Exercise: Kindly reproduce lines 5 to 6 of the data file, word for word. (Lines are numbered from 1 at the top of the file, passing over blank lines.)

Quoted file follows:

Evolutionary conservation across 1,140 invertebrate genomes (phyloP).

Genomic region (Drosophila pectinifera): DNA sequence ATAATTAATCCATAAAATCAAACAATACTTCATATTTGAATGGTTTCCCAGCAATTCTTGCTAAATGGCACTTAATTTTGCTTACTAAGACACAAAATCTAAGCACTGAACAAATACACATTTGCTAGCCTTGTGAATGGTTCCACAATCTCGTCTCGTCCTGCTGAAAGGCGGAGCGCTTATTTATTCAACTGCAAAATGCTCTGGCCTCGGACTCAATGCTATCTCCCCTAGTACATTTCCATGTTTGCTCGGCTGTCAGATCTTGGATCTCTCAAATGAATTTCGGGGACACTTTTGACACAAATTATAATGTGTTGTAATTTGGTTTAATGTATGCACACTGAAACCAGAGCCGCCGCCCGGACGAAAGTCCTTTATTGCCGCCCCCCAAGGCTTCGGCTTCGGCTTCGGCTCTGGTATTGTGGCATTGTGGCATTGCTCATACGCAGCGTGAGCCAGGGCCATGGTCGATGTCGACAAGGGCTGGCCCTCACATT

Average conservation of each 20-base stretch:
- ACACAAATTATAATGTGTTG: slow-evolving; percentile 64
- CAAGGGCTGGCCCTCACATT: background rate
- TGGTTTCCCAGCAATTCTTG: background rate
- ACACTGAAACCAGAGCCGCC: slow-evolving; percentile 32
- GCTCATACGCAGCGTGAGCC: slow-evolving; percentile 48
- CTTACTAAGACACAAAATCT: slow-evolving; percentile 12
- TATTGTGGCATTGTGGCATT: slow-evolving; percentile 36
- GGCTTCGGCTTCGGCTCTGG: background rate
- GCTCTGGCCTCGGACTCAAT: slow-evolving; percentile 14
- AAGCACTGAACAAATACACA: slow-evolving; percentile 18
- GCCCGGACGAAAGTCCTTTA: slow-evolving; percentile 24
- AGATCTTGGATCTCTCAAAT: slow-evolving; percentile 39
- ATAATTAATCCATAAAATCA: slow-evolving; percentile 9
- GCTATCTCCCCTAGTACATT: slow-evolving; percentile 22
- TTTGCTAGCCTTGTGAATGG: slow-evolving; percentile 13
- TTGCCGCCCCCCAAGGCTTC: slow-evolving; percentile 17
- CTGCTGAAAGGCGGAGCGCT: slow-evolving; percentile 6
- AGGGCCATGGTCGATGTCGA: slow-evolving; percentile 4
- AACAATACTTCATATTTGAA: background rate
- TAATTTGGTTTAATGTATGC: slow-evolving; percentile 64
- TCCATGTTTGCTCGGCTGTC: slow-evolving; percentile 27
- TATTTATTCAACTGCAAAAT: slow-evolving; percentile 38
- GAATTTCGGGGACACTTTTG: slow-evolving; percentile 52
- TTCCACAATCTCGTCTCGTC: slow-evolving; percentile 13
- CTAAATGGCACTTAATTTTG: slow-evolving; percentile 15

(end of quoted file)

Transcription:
- CAAGGGCTGGCCCTCACATT: background rate
- TGGTTTCCCAGCAATTCTTG: background rate